Reviewing the Reviews: 'World Trade Center'
There’s a recurring theme in this morning’s newspaper reviews of World Trade Center — the majority of which seem to paint it as a well-intentioned, albeit imperfect film — and it’s a curious one: Critics can’t quite believe it’s an Oliver Stone film. EW’s own Owen Gleiberman noted something to the same effect in his review of the film (he gives it a B) when he wrote that United 93 ”was exactly the sort of film you might have expected Oliver Stone to make, but World Trade Center isn’t a great Stone film; it’s more like a decent Ron Howard film.” And he’s not alone; ch-ch-check it out for yourself — and let your fellow readers know what you think if you happen to see the film.
Christopher Borrelli, Toledo Blade: “Oliver Stone made this? The same Oliver Stone who made JFK, Wall Street, Salvador? It says here in the press notes, he did; it says there on the cover of Newsweek, he did. But it’s still hard to believe, and I don’t necessarily mean that as criticism. World Trade Center just lacks his usual attention to corruption and politics; for a director best known for running a fever at all times, the shock is how conventional World Trade Center plays.”
Mark Rahner, Seattle Times: ”The result is unrecognizable as Stone’s, stylistically or thematically. Based on the ordeal of two of the only 20 survivors pulled from the rubble, it’s a narrowly focused and reverent celebration of the human spirit, with some powerful moments. But noble intent and adherence to real events don’t necessarily add up to success onscreen; it’s also often tedious and schmaltzy.”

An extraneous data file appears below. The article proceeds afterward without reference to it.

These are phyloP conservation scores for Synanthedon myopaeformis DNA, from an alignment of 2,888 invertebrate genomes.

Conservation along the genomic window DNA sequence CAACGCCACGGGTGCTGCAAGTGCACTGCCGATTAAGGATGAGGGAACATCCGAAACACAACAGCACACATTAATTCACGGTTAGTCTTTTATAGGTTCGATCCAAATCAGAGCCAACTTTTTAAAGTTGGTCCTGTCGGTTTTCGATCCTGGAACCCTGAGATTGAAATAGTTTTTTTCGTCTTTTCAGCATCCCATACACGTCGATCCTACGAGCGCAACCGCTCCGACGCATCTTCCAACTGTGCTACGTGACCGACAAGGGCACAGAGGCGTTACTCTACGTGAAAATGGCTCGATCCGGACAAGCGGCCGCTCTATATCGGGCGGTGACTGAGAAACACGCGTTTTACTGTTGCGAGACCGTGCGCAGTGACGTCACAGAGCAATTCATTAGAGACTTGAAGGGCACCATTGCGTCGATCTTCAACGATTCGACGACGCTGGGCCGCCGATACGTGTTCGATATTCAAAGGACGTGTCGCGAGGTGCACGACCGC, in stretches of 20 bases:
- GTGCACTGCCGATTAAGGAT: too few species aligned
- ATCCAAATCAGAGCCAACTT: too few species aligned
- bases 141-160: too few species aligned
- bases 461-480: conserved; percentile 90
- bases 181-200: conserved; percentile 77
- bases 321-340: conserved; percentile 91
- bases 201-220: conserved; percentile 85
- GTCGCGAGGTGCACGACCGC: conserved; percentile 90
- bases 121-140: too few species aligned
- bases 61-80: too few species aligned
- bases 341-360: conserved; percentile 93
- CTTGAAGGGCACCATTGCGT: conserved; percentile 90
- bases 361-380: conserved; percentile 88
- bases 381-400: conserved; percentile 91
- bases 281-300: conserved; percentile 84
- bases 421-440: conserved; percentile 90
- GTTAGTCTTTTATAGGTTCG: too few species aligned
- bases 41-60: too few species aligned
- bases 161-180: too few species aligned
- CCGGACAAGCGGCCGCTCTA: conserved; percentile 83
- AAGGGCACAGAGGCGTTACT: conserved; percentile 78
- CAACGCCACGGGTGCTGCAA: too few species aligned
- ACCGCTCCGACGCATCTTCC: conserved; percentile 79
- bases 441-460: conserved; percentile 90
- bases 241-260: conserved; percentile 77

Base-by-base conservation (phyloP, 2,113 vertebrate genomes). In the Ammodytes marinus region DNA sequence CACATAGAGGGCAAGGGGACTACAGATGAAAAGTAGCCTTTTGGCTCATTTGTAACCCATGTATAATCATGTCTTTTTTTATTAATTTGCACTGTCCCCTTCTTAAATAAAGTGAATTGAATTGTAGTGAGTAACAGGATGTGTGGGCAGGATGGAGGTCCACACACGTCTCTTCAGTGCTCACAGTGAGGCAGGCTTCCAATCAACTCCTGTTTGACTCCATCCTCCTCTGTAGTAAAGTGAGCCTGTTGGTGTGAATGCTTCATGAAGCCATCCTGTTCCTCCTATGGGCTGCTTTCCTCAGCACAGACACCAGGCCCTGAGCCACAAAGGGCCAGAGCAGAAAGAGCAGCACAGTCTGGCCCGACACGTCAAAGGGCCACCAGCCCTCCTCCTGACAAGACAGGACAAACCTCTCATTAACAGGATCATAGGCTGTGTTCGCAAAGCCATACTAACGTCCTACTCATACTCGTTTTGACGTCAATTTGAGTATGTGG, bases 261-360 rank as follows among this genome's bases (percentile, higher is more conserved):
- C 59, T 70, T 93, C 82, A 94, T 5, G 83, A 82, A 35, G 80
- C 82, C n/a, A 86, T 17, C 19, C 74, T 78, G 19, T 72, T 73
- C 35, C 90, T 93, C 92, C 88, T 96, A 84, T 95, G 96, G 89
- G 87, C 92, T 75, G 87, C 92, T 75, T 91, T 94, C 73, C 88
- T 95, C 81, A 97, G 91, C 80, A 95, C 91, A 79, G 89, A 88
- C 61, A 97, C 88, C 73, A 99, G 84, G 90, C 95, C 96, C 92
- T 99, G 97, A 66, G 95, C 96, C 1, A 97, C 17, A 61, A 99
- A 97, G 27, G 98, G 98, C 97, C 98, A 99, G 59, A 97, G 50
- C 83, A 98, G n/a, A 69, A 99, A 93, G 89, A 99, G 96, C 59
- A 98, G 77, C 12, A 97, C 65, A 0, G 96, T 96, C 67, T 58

Geoff Pevere, Toronto Star: ”While much of Stone’s customary sturm und drang is absent — and has been replaced by an effectively eerie subtlety best exemplified by the fleeting glimpse of an airplane’s shadow on a building wall and the sound of distant explosions — so is the possibility of engagement outside of a kind of dutiful surrender to the sheer tidal force of sentiment.”
Amy Biancolli, Houston Chronicle: “The unthinkable has happened. Oliver Stone has made a film that is unrecognizable as an Oliver Stone film. Beyond a manifest passion for the material, nothing about World Trade Center suggests Stone is its director. It boasts evidence of no outsize ego, no conspiracy theories, no virtuoso overkill, no epic length. It displays optimism, patriotism, emotional frankness and faith. Detractors might call it sentimental. Most of all, it exhibits no political slant whatsoever, injecting only heartfelt empathy for the day’s many victims and heroes.”
William Arnold, Seattle Post-Intelligencer: “Anyone looking for a multilayered, Syriana-like exposé from Hollywood’s most suspicious A-list filmmaker could reasonably feel disappointed. There’s no subtext whatsoever, and the script never aspires to be more than a well-done television movie.”
James Sanford, Kalamazoo Gazette: “Given director Oliver Stone’s reputation as a risk-tasking renegade and an unrepentant liberal, it wouldn’t have been terribly surprising if he had turned World Trade Center, his portrait of the Sept. 11 attacks, into a fierce anti-Bush-administration screed starring Sean Penn, Jane Fonda, Warren Beatty, and Susan Sarandon — with a love theme performed by the Dixie Chicks. The World Trade Center that Stone has made, however, is startling in an entirely different way: It’s probably the most conventional film in Stone’s body of work.”
And finally, I direct your attention to a review by Richard Roeper in the Chicago Sun-Times, only because, amazingly, he manages to use its opening paragraphs as a setup for calling Ann Coulter ”an unconscionable pig.” Whether you love or loathe the conservative she-beast, you’ve got to admire Roeper’s moxie.